For several summers after we arrived in Switzerland, my wife, Jude, worked for a mountaineering company.  (Her afternoon teas were, indeed still are, legendary!  ☕🍰)   Guests would be taken by qualified Mountain Guides to the summit of many of the (often 4,000m+) peaks in the Alps.  One of the guides, Anthony, was learning to fly and when he passed his test he offered to take me and another guest for a flight.  This was on the assumption that we paid for the ‘hire’ of the plane, which actually wasn’t that expensive at 2 Swiss Francs per minute.

So it was that, one fine Saturday morning, we took off from Sion in the Rhone valley in a 4 seater plane, with me in the co-pilot’s seat and headed up the Val d’Hérens.  Anthony was in contact with the Control Tower until we left the Rhone valley and then we were on our own.  “If you see anything, let me know” he said!

We gradually gained height as we passed over Vex and then on to the Arolla valley, doubling back to turn right at the ‘twin peaks’ of the Dents de Veisivis.  From there we passed by the Aiguille de la Tsa and it was only later, when I zoomed in on the photo, that I noticed 4 climbers on what looks like an impossible spike.  (See pics 16 & 17).

A slight left turn took us past the snowy face of the d’Hérens and across a massive glacier to circumnavigate the iconic Matterhorn.   Again, it was only later that I noticed the Solvay bivouac hut clinging to the Hörnli Ridge.  This is the ridge the mountaineers take to climb the Matterhorn from Zermatt, though there is another route up from the Italian side.

Our steady descent took us down the Zinal valley, alongside the Ober Gabelhorn, Zinalrothorn, Weisshorn ridge then over the Moiry mountain hut and reservoir of the same name.  As we approached the Rhone valley, about an hour after taking off, we regained contact with the Control Tower and were given permission to land.  After a perfect landing Anthony said: “That’s the best landing I’ve ever done!”

As you can imagine, it was an exhilarating experience and one I hope you enjoy too via these pics.  The quality isn’t great I’m afraid as the vast majority were taken through the cockpit window.

P.S. Don’t forget to look for the hidden face or “The Scream” in pic 27.  😊

Chateau D’Oex Balloon Festival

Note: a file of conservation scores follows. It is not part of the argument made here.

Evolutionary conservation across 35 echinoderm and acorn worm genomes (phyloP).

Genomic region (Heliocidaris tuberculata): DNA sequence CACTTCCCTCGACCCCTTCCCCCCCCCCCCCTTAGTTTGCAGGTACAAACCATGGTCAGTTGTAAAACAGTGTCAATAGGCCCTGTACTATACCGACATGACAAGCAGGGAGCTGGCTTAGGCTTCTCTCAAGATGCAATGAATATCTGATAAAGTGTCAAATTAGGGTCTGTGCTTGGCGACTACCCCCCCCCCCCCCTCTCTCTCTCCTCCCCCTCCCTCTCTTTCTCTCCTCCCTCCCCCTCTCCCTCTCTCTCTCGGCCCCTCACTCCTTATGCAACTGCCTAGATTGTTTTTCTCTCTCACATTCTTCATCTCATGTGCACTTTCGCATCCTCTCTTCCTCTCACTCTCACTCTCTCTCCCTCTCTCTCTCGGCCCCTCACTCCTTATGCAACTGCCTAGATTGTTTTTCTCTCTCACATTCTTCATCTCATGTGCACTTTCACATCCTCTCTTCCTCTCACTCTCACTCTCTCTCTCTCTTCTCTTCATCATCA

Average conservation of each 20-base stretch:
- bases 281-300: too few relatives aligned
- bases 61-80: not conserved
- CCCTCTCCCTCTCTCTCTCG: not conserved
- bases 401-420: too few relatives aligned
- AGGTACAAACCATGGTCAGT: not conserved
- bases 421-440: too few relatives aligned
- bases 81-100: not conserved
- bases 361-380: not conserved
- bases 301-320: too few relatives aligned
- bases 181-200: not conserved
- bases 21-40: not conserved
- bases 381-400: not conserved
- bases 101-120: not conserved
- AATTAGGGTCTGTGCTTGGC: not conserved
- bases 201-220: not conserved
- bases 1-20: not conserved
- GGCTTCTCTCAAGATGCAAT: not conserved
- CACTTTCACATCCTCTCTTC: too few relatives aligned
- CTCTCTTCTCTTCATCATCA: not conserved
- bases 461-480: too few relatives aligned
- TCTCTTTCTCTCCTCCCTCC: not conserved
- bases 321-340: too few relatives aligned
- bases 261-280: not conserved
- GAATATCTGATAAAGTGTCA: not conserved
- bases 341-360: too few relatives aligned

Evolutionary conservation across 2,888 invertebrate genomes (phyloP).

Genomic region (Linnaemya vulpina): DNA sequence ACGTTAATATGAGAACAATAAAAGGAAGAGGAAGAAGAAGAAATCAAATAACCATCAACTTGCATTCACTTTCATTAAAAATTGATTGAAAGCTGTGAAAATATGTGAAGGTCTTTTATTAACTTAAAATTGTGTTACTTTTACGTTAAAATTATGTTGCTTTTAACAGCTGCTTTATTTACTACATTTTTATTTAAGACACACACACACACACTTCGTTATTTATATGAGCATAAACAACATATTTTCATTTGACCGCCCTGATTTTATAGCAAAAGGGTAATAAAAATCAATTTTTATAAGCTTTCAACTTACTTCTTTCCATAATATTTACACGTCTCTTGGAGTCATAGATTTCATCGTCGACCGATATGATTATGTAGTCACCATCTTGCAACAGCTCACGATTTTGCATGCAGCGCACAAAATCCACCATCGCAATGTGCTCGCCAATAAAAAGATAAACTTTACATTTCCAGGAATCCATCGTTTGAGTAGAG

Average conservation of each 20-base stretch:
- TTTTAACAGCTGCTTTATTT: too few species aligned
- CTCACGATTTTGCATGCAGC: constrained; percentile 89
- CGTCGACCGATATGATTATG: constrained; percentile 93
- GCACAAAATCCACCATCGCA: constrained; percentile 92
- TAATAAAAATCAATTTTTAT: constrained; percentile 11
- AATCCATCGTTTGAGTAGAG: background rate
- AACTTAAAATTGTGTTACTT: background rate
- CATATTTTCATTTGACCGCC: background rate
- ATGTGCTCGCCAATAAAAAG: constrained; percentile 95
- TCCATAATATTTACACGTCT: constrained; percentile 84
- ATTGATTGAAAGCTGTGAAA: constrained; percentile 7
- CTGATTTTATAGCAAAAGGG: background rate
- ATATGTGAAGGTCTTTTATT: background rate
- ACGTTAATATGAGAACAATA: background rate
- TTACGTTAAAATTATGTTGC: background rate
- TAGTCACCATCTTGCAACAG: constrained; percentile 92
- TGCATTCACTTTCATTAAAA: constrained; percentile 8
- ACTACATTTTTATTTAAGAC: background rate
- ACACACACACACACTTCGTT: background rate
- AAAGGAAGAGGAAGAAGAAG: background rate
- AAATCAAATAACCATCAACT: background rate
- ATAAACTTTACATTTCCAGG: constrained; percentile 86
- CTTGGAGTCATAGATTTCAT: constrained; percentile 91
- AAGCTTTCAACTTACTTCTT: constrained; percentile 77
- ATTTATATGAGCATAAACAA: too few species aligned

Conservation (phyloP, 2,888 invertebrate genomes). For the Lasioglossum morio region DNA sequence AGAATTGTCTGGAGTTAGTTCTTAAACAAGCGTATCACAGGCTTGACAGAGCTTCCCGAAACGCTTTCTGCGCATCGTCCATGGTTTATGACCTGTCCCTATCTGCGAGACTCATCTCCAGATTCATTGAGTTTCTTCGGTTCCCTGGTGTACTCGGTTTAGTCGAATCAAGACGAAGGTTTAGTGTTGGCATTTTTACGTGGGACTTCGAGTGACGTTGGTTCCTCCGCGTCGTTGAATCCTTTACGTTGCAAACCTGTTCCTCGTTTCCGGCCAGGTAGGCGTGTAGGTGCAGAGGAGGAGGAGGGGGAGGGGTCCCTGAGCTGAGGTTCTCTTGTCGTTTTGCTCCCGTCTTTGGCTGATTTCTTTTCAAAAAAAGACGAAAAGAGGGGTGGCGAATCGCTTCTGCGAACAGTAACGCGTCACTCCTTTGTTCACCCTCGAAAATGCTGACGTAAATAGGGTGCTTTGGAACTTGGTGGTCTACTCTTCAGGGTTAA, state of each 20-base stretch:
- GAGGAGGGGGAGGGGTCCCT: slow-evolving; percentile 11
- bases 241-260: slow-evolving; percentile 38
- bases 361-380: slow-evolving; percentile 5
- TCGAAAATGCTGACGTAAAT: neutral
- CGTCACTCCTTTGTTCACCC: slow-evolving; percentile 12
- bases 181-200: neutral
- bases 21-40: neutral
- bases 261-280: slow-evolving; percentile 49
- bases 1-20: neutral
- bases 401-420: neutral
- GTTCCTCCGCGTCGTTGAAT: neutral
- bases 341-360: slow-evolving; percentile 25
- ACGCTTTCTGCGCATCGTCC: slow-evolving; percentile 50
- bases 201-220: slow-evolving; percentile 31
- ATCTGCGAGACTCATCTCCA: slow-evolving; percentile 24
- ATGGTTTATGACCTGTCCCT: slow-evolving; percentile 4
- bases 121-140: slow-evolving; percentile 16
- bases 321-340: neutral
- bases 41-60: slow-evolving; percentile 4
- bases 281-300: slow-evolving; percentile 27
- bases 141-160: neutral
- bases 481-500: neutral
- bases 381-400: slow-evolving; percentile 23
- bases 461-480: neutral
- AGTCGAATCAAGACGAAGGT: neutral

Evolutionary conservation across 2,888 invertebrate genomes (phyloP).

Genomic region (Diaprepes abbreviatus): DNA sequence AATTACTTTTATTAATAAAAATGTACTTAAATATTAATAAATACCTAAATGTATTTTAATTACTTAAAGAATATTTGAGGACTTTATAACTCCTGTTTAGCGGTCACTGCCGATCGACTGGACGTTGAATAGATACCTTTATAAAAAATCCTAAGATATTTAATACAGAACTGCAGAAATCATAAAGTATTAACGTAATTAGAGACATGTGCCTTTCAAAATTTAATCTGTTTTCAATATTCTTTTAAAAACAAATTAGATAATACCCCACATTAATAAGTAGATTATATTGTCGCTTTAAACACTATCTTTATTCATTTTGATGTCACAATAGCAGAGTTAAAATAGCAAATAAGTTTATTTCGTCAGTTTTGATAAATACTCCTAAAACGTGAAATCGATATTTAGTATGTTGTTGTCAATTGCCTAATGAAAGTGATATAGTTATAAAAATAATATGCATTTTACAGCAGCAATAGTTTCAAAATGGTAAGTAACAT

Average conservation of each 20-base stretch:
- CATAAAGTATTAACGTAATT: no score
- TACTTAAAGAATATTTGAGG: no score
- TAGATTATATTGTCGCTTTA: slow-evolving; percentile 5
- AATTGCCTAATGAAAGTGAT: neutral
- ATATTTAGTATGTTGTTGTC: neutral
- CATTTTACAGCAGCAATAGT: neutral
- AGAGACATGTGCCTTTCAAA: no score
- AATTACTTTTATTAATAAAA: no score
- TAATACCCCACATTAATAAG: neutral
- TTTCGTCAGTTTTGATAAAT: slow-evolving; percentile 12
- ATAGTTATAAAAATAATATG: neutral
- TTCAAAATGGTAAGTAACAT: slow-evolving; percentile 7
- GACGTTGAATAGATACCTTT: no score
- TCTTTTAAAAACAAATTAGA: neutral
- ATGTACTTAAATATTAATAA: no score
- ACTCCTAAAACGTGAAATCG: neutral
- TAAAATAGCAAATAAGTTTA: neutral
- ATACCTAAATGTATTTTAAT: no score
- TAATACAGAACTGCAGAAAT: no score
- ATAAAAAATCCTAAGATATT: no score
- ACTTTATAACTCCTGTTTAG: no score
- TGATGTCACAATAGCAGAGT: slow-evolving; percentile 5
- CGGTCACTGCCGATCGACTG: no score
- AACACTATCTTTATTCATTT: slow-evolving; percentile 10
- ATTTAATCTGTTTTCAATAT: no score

Like most of you, I’m pretty much confined to barracks for the duration of this Coronavirus outbreak.  So I thought I’d dig into my archives to find you some interesting items to cheer you all up (and to give me something to do of course! 😊)

For the first in this series, I’ve gone back to January 2006 and 2008, when I visited the Chateau D’Oex Balloon Festival.  As you will see below, the balloons on display are many and varied, with some incredible designs.  The colours are so vibrant, especially in what was bright sunshine, I just had to take a lot of photographs.

Stay safe and healthy.  And a big THANK YOU to all those who are working tirelessly to keep the rest of us alive and well.

Mayens de Cotter Walk, via Volovron

A few weeks ago now, I placed my camera on the kitchen worktop.  When I went to pick it up, rather ironically, the safety strap got caught on a drawer handle and pulled it out of my hand, such that it fell on the tiled floor.  At first it didn’t work, but after switching it off and on a few times, it miraculously came back to life.  It had a blurred spot in the bottom left corner of the images anyway, so I decided to buy a new one, just in case it decided to pack up when I needed it most.

Having invested in spare batteries, I decided to by the same make, but ‘upgrade’ to a more expensive model (as would-be photographers tend to do) – a Sony RX100 (from a WX500).    On the face of it, it was the same camera, with much the same functions, but it had a 1″ sensor and had rave reviews.